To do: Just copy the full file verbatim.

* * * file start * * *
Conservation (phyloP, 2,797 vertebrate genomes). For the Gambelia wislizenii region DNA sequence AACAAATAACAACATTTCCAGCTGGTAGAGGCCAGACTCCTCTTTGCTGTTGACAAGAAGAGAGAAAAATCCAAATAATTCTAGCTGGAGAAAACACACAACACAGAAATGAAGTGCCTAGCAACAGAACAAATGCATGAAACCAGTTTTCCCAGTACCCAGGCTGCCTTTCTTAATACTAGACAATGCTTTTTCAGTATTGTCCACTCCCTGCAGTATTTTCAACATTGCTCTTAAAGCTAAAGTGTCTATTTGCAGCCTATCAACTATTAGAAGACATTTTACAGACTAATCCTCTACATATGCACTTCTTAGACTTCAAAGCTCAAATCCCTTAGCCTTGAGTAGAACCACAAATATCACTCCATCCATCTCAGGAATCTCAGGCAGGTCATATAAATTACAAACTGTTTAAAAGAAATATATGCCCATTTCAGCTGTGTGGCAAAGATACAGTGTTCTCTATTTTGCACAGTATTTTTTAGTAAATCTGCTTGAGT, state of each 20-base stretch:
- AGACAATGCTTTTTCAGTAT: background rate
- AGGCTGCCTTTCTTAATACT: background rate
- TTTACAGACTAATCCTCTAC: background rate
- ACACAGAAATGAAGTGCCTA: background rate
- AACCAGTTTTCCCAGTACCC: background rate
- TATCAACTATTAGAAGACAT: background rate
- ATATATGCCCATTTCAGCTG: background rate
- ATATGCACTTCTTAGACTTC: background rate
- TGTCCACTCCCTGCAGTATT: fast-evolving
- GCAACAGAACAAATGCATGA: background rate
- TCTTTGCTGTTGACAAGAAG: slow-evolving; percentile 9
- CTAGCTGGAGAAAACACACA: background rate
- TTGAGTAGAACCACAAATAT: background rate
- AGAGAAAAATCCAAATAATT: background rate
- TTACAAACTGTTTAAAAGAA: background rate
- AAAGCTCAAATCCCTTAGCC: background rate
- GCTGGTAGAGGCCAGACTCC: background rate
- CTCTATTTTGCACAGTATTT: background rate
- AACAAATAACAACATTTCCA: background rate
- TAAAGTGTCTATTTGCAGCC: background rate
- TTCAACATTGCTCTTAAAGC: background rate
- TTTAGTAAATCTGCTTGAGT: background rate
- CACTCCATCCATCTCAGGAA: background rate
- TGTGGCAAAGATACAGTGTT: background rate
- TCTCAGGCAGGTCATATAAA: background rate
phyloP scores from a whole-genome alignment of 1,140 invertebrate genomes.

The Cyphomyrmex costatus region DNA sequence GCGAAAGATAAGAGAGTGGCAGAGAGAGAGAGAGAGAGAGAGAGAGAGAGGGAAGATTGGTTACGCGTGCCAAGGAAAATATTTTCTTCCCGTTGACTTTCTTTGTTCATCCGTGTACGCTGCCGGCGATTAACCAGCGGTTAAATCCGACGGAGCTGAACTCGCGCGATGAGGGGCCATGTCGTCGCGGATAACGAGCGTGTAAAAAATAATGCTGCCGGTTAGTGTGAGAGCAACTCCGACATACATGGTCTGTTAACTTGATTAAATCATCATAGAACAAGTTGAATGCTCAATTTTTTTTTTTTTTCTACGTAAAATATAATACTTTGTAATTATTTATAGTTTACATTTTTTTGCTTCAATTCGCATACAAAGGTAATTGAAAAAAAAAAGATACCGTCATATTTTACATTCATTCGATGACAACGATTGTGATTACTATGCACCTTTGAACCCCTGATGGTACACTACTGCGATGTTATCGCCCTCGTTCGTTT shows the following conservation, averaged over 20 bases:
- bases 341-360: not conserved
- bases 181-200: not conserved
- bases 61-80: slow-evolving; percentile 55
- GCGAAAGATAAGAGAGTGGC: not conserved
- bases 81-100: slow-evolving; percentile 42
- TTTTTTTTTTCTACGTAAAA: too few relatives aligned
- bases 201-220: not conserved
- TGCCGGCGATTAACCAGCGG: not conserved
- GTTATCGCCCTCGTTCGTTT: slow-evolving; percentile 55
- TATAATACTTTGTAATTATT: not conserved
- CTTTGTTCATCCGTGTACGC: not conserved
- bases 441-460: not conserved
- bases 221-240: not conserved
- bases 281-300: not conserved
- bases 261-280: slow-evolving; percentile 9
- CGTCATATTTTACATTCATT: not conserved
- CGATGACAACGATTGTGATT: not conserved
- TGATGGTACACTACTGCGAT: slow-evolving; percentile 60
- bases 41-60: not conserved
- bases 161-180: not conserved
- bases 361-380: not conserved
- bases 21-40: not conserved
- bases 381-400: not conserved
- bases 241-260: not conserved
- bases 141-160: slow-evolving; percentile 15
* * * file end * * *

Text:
Conservation (phyloP, 2,797 vertebrate genomes). For the Gambelia wislizenii region DNA sequence AACAAATAACAACATTTCCAGCTGGTAGAGGCCAGACTCCTCTTTGCTGTTGACAAGAAGAGAGAAAAATCCAAATAATTCTAGCTGGAGAAAACACACAACACAGAAATGAAGTGCCTAGCAACAGAACAAATGCATGAAACCAGTTTTCCCAGTACCCAGGCTGCCTTTCTTAATACTAGACAATGCTTTTTCAGTATTGTCCACTCCCTGCAGTATTTTCAACATTGCTCTTAAAGCTAAAGTGTCTATTTGCAGCCTATCAACTATTAGAAGACATTTTACAGACTAATCCTCTACATATGCACTTCTTAGACTTCAAAGCTCAAATCCCTTAGCCTTGAGTAGAACCACAAATATCACTCCATCCATCTCAGGAATCTCAGGCAGGTCATATAAATTACAAACTGTTTAAAAGAAATATATGCCCATTTCAGCTGTGTGGCAAAGATACAGTGTTCTCTATTTTGCACAGTATTTTTTAGTAAATCTGCTTGAGT, state of each 20-base stretch:
- AGACAATGCTTTTTCAGTAT: background rate
- AGGCTGCCTTTCTTAATACT: background rate
- TTTACAGACTAATCCTCTAC: background rate
- ACACAGAAATGAAGTGCCTA: background rate
- AACCAGTTTTCCCAGTACCC: background rate
- TATCAACTATTAGAAGACAT: background rate
- ATATATGCCCATTTCAGCTG: background rate
- ATATGCACTTCTTAGACTTC: background rate
- TGTCCACTCCCTGCAGTATT: fast-evolving
- GCAACAGAACAAATGCATGA: background rate
- TCTTTGCTGTTGACAAGAAG: slow-evolving; percentile 9
- CTAGCTGGAGAAAACACACA: background rate
- TTGAGTAGAACCACAAATAT: background rate
- AGAGAAAAATCCAAATAATT: background rate
- TTACAAACTGTTTAAAAGAA: background rate
- AAAGCTCAAATCCCTTAGCC: background rate
- GCTGGTAGAGGCCAGACTCC: background rate
- CTCTATTTTGCACAGTATTT: background rate
- AACAAATAACAACATTTCCA: background rate
- TAAAGTGTCTATTTGCAGCC: background rate
- TTCAACATTGCTCTTAAAGC: background rate
- TTTAGTAAATCTGCTTGAGT: background rate
- CACTCCATCCATCTCAGGAA: background rate
- TGTGGCAAAGATACAGTGTT: background rate
- TCTCAGGCAGGTCATATAAA: background rate
phyloP scores from a whole-genome alignment of 1,140 invertebrate genomes.

The Cyphomyrmex costatus region DNA sequence GCGAAAGATAAGAGAGTGGCAGAGAGAGAGAGAGAGAGAGAGAGAGAGAGGGAAGATTGGTTACGCGTGCCAAGGAAAATATTTTCTTCCCGTTGACTTTCTTTGTTCATCCGTGTACGCTGCCGGCGATTAACCAGCGGTTAAATCCGACGGAGCTGAACTCGCGCGATGAGGGGCCATGTCGTCGCGGATAACGAGCGTGTAAAAAATAATGCTGCCGGTTAGTGTGAGAGCAACTCCGACATACATGGTCTGTTAACTTGATTAAATCATCATAGAACAAGTTGAATGCTCAATTTTTTTTTTTTTTCTACGTAAAATATAATACTTTGTAATTATTTATAGTTTACATTTTTTTGCTTCAATTCGCATACAAAGGTAATTGAAAAAAAAAAGATACCGTCATATTTTACATTCATTCGATGACAACGATTGTGATTACTATGCACCTTTGAACCCCTGATGGTACACTACTGCGATGTTATCGCCCTCGTTCGTTT shows the following conservation, averaged over 20 bases:
- bases 341-360: not conserved
- bases 181-200: not conserved
- bases 61-80: slow-evolving; percentile 55
- GCGAAAGATAAGAGAGTGGC: not conserved
- bases 81-100: slow-evolving; percentile 42
- TTTTTTTTTTCTACGTAAAA: too few relatives aligned
- bases 201-220: not conserved
- TGCCGGCGATTAACCAGCGG: not conserved
- GTTATCGCCCTCGTTCGTTT: slow-evolving; percentile 55
- TATAATACTTTGTAATTATT: not conserved
- CTTTGTTCATCCGTGTACGC: not conserved
- bases 441-460: not conserved
- bases 221-240: not conserved
- bases 281-300: not conserved
- bases 261-280: slow-evolving; percentile 9
- CGTCATATTTTACATTCATT: not conserved
- CGATGACAACGATTGTGATT: not conserved
- TGATGGTACACTACTGCGAT: slow-evolving; percentile 60
- bases 41-60: not conserved
- bases 161-180: not conserved
- bases 361-380: not conserved
- bases 21-40: not conserved
- bases 381-400: not conserved
- bases 241-260: not conserved
- bases 141-160: slow-evolving; percentile 15